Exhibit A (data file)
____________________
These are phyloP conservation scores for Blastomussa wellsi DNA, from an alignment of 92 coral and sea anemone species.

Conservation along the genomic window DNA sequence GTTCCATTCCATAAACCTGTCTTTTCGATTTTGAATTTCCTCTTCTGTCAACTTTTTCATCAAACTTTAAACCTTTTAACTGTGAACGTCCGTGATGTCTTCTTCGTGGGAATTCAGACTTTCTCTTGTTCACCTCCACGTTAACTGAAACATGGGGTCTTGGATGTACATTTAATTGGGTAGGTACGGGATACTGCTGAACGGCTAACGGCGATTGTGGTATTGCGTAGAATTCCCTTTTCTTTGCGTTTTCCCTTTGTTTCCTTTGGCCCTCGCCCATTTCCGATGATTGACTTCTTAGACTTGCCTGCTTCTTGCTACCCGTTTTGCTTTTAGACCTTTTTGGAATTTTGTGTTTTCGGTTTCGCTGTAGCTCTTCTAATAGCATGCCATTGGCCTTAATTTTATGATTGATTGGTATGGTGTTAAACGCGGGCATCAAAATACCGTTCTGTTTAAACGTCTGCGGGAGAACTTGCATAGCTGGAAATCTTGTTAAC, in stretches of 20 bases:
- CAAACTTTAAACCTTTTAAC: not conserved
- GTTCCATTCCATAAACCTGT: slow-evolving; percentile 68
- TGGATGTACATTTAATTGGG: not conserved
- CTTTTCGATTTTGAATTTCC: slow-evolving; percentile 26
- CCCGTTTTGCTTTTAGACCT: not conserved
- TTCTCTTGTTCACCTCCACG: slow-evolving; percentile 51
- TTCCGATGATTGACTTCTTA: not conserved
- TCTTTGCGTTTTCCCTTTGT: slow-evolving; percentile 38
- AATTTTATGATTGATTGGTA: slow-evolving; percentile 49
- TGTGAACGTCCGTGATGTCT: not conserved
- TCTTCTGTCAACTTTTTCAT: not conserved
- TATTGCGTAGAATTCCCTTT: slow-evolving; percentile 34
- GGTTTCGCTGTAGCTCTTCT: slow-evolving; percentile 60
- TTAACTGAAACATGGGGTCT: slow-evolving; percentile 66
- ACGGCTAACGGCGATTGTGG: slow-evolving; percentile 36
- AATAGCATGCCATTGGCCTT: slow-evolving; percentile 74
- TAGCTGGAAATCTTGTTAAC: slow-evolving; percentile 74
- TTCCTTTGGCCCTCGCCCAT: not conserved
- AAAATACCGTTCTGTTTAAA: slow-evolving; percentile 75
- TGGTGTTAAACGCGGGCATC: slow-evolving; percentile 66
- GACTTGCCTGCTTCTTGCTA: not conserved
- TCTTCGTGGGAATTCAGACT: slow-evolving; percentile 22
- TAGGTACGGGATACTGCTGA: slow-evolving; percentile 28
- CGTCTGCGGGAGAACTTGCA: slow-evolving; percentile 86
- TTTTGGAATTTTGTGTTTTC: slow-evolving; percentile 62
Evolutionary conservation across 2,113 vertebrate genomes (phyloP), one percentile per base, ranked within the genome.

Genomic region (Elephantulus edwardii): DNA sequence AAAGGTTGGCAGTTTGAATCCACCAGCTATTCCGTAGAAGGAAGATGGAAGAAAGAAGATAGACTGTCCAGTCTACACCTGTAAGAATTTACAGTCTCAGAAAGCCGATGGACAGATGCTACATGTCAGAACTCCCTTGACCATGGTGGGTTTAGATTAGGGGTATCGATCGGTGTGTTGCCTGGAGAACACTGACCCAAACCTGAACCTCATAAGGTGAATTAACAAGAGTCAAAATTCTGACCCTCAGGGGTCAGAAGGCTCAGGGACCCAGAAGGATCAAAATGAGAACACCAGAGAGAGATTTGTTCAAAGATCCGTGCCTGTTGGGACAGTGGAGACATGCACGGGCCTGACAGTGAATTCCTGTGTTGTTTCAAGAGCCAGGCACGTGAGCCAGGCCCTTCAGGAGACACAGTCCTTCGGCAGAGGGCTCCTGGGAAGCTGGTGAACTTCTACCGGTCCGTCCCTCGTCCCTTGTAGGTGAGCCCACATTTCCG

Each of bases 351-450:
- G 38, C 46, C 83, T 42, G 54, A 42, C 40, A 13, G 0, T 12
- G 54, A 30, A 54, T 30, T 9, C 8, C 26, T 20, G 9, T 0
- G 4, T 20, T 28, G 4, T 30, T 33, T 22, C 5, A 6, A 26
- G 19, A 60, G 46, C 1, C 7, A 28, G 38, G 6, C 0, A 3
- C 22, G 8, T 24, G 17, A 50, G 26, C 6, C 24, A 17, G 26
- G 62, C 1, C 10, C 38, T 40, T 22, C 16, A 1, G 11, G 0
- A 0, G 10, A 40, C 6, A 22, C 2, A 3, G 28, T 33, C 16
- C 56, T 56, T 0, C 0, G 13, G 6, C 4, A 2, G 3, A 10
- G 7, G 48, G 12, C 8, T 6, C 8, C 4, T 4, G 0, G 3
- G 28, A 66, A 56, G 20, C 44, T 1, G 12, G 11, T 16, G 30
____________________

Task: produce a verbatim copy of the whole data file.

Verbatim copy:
These are phyloP conservation scores for Blastomussa wellsi DNA, from an alignment of 92 coral and sea anemone species.

Conservation along the genomic window DNA sequence GTTCCATTCCATAAACCTGTCTTTTCGATTTTGAATTTCCTCTTCTGTCAACTTTTTCATCAAACTTTAAACCTTTTAACTGTGAACGTCCGTGATGTCTTCTTCGTGGGAATTCAGACTTTCTCTTGTTCACCTCCACGTTAACTGAAACATGGGGTCTTGGATGTACATTTAATTGGGTAGGTACGGGATACTGCTGAACGGCTAACGGCGATTGTGGTATTGCGTAGAATTCCCTTTTCTTTGCGTTTTCCCTTTGTTTCCTTTGGCCCTCGCCCATTTCCGATGATTGACTTCTTAGACTTGCCTGCTTCTTGCTACCCGTTTTGCTTTTAGACCTTTTTGGAATTTTGTGTTTTCGGTTTCGCTGTAGCTCTTCTAATAGCATGCCATTGGCCTTAATTTTATGATTGATTGGTATGGTGTTAAACGCGGGCATCAAAATACCGTTCTGTTTAAACGTCTGCGGGAGAACTTGCATAGCTGGAAATCTTGTTAAC, in stretches of 20 bases:
- CAAACTTTAAACCTTTTAAC: not conserved
- GTTCCATTCCATAAACCTGT: slow-evolving; percentile 68
- TGGATGTACATTTAATTGGG: not conserved
- CTTTTCGATTTTGAATTTCC: slow-evolving; percentile 26
- CCCGTTTTGCTTTTAGACCT: not conserved
- TTCTCTTGTTCACCTCCACG: slow-evolving; percentile 51
- TTCCGATGATTGACTTCTTA: not conserved
- TCTTTGCGTTTTCCCTTTGT: slow-evolving; percentile 38
- AATTTTATGATTGATTGGTA: slow-evolving; percentile 49
- TGTGAACGTCCGTGATGTCT: not conserved
- TCTTCTGTCAACTTTTTCAT: not conserved
- TATTGCGTAGAATTCCCTTT: slow-evolving; percentile 34
- GGTTTCGCTGTAGCTCTTCT: slow-evolving; percentile 60
- TTAACTGAAACATGGGGTCT: slow-evolving; percentile 66
- ACGGCTAACGGCGATTGTGG: slow-evolving; percentile 36
- AATAGCATGCCATTGGCCTT: slow-evolving; percentile 74
- TAGCTGGAAATCTTGTTAAC: slow-evolving; percentile 74
- TTCCTTTGGCCCTCGCCCAT: not conserved
- AAAATACCGTTCTGTTTAAA: slow-evolving; percentile 75
- TGGTGTTAAACGCGGGCATC: slow-evolving; percentile 66
- GACTTGCCTGCTTCTTGCTA: not conserved
- TCTTCGTGGGAATTCAGACT: slow-evolving; percentile 22
- TAGGTACGGGATACTGCTGA: slow-evolving; percentile 28
- CGTCTGCGGGAGAACTTGCA: slow-evolving; percentile 86
- TTTTGGAATTTTGTGTTTTC: slow-evolving; percentile 62
Evolutionary conservation across 2,113 vertebrate genomes (phyloP), one percentile per base, ranked within the genome.

Genomic region (Elephantulus edwardii): DNA sequence AAAGGTTGGCAGTTTGAATCCACCAGCTATTCCGTAGAAGGAAGATGGAAGAAAGAAGATAGACTGTCCAGTCTACACCTGTAAGAATTTACAGTCTCAGAAAGCCGATGGACAGATGCTACATGTCAGAACTCCCTTGACCATGGTGGGTTTAGATTAGGGGTATCGATCGGTGTGTTGCCTGGAGAACACTGACCCAAACCTGAACCTCATAAGGTGAATTAACAAGAGTCAAAATTCTGACCCTCAGGGGTCAGAAGGCTCAGGGACCCAGAAGGATCAAAATGAGAACACCAGAGAGAGATTTGTTCAAAGATCCGTGCCTGTTGGGACAGTGGAGACATGCACGGGCCTGACAGTGAATTCCTGTGTTGTTTCAAGAGCCAGGCACGTGAGCCAGGCCCTTCAGGAGACACAGTCCTTCGGCAGAGGGCTCCTGGGAAGCTGGTGAACTTCTACCGGTCCGTCCCTCGTCCCTTGTAGGTGAGCCCACATTTCCG

Each of bases 351-450:
- G 38, C 46, C 83, T 42, G 54, A 42, C 40, A 13, G 0, T 12
- G 54, A 30, A 54, T 30, T 9, C 8, C 26, T 20, G 9, T 0
- G 4, T 20, T 28, G 4, T 30, T 33, T 22, C 5, A 6, A 26
- G 19, A 60, G 46, C 1, C 7, A 28, G 38, G 6, C 0, A 3
- C 22, G 8, T 24, G 17, A 50, G 26, C 6, C 24, A 17, G 26
- G 62, C 1, C 10, C 38, T 40, T 22, C 16, A 1, G 11, G 0
- A 0, G 10, A 40, C 6, A 22, C 2, A 3, G 28, T 33, C 16
- C 56, T 56, T 0, C 0, G 13, G 6, C 4, A 2, G 3, A 10
- G 7, G 48, G 12, C 8, T 6, C 8, C 4, T 4, G 0, G 3
- G 28, A 66, A 56, G 20, C 44, T 1, G 12, G 11, T 16, G 30